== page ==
SEATTLE (AP)When the games start, Kyle Seager doesn’t intend to be wearing a mask all the time.
For now, in the early days of summer camp for the Seattle Mariners, the veteran third baseman has it on all the time. At the plate. In the field.
It’s not enjoyable. But for him it’s necessary. Both personally and to be an example.
“It’s just for the practice purposes and make sure we do our part to make sure we can get to these games and make sure we can get this thing rolling and get this thing off the ground,” Seager said on Tuesday. “There’s been issues, obviously. we all understand about the virus and we get that you’ve got to protect ourselves and your teammates and we don’t want this thing to spread. So if we can control it and if wearing a mask helps that and we can get this season rolling then that’s what I think we want to do.”
On a rebuilding ball club with plenty of younger faces floating around that he doesn’t fully recognize yet, Seager is one of the few Mariners that needed to have an extensive conversation about how returning to baseball would affect his family at home.
He has three young kids. His son Crue has been a regular clubhouse fixture for years hanging out with his dad and teammates after games.
“He’s pretty upset about the no ice cream after games,” Seager said.
But coming back for the shortened 60-game season that begins on July 24 in Houston wasn’t a simple decision for Seager. It came after several discussions with his wife Julie and ultimately the decision to have the entire family join him in Seattle after spending the past few months in North Carolina.
“That’s real. It changes things with families, it changes things when you start thinking about something other than yourself. So those are those are real concerns,” Seager said. “Me and Julie talked about it you know kind of weighed the pros and cons. We had quite a few discussions about whether if I do play do they come up to Seattle, do they stay there, how do the arrangements and everything work. So those were those were all legit discussions and they’re legit concerns.”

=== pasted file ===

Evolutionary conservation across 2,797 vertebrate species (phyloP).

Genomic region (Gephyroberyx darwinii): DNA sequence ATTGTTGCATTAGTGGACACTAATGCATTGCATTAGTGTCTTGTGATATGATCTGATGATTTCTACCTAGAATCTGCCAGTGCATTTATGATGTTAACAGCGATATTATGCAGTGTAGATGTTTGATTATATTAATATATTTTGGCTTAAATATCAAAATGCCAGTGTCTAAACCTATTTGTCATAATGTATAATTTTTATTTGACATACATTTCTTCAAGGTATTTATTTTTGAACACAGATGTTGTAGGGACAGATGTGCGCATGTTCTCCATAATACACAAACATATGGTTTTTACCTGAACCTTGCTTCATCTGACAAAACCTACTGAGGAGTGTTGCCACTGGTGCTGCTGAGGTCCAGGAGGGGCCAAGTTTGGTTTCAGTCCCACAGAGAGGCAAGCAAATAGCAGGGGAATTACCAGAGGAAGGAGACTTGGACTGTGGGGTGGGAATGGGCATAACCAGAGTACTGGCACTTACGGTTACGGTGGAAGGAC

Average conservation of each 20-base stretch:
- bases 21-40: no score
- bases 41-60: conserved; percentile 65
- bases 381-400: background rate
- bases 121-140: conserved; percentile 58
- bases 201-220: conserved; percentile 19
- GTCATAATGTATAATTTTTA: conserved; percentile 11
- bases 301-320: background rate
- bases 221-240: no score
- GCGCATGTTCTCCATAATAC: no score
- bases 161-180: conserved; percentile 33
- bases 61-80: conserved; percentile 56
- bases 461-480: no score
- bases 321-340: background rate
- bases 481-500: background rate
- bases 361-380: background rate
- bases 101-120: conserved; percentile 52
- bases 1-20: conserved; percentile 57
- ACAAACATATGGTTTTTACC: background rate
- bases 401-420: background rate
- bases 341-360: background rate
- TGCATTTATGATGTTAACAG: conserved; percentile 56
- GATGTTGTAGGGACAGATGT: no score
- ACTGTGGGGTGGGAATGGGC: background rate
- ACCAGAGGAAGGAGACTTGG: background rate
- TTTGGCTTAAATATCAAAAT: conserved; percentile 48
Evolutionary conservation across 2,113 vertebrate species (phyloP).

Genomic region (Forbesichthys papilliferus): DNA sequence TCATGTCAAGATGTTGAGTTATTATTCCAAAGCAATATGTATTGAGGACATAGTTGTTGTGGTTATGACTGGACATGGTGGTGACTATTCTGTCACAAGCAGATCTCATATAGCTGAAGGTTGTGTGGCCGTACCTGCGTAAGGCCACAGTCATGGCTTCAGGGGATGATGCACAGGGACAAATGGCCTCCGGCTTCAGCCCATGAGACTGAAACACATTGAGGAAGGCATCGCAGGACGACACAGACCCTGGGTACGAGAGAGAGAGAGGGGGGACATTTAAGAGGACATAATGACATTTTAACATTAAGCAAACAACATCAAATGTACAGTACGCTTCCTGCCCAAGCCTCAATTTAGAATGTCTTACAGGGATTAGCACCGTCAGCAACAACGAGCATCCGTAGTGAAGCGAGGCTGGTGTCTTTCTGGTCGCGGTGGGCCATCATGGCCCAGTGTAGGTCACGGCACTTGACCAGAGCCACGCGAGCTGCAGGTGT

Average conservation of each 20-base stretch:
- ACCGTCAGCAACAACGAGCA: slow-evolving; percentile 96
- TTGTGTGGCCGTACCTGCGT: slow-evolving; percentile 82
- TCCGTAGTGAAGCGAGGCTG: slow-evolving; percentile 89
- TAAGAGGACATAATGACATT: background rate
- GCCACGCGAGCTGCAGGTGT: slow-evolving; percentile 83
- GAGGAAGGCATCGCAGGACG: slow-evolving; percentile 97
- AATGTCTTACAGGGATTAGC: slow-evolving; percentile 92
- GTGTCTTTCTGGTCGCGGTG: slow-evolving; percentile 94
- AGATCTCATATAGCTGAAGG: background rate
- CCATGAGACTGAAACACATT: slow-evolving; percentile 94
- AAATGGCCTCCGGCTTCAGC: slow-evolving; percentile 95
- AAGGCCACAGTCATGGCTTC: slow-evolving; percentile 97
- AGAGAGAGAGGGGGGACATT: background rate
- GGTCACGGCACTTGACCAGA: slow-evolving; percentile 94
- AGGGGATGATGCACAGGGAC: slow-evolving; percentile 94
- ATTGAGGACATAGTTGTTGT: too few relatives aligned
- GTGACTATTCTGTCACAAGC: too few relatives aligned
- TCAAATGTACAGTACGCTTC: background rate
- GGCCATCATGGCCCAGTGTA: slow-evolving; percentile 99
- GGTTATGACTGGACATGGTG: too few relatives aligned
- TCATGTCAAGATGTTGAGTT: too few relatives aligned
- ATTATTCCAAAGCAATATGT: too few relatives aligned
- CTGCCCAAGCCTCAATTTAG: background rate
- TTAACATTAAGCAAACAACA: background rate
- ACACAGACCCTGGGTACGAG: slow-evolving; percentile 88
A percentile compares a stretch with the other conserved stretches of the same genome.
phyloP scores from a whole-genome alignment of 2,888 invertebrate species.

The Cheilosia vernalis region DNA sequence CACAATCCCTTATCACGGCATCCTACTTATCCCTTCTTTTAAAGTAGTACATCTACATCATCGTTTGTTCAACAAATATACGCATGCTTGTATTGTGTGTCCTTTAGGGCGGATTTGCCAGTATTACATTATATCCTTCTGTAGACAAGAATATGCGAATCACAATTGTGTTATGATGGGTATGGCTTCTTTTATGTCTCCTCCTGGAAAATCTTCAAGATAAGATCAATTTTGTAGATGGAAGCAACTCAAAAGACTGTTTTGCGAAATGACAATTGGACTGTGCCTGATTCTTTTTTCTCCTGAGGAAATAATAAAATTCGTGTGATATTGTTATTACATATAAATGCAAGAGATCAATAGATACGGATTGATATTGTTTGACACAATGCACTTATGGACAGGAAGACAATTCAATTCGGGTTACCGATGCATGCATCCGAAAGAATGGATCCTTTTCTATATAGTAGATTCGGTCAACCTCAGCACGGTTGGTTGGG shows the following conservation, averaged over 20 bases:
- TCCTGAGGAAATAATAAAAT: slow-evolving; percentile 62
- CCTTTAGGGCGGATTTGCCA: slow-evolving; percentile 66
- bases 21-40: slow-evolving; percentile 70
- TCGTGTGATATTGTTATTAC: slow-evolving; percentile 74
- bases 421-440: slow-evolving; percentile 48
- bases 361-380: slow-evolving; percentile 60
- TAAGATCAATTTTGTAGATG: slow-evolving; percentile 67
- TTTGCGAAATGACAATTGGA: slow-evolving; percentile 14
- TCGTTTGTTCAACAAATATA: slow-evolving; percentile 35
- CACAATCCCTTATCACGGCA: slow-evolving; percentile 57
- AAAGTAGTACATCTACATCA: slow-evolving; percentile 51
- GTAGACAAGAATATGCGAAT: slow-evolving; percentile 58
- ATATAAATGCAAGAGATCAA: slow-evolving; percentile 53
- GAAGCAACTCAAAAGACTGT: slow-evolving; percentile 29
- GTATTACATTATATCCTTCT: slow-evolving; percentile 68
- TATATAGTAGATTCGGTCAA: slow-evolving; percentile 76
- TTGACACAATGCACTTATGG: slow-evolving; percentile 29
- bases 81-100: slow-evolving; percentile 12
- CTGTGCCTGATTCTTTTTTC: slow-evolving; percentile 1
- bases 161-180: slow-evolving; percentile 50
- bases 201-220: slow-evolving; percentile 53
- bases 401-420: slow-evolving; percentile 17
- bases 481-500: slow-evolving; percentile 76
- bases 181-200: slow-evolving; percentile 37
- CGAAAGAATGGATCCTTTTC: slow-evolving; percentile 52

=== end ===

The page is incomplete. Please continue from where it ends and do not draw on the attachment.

While Seager’s primary job is being Seattle’s everyday third baseman and a holding down a spot in the middle of the batting order, he’s also been a voice in the socially-distant clubhouse of keeping the Mariners as healthy as possible. Manager Scott Servais noted that as safe as the team feels inside its bubble at T-Mobile Park, it’s how players and staff act away from the field that will likely determine if Seattle can avoid having the virus infiltrate the clubhouse.
“It’s something that a few of our veteran players are talking about a lot to their teammates, about how they need to take it serious because a lot of those veteran guys do have families already. And they still want to go home and see their kids and do those things,” Servais said.
When the truncated season does begin, Seager will be trying to rebound from two subpar seasons. He hit a career-low .221 in 2018 and last season started the year on the disabled list and was limited to 106 games. He still finished with 23 home runs, but hit only .239.
Several years ago, Seager built a batting cage in a barn on his property in North Carolina. He’s hoping the regular work during the layoff will lead to a fast start.
“I was able to get up in the mornings go get a full workout in,” Seager said. “I was able to hit, throw into the cage which isn’t as great as being on field obviously, but I was able to make do pretty good.”
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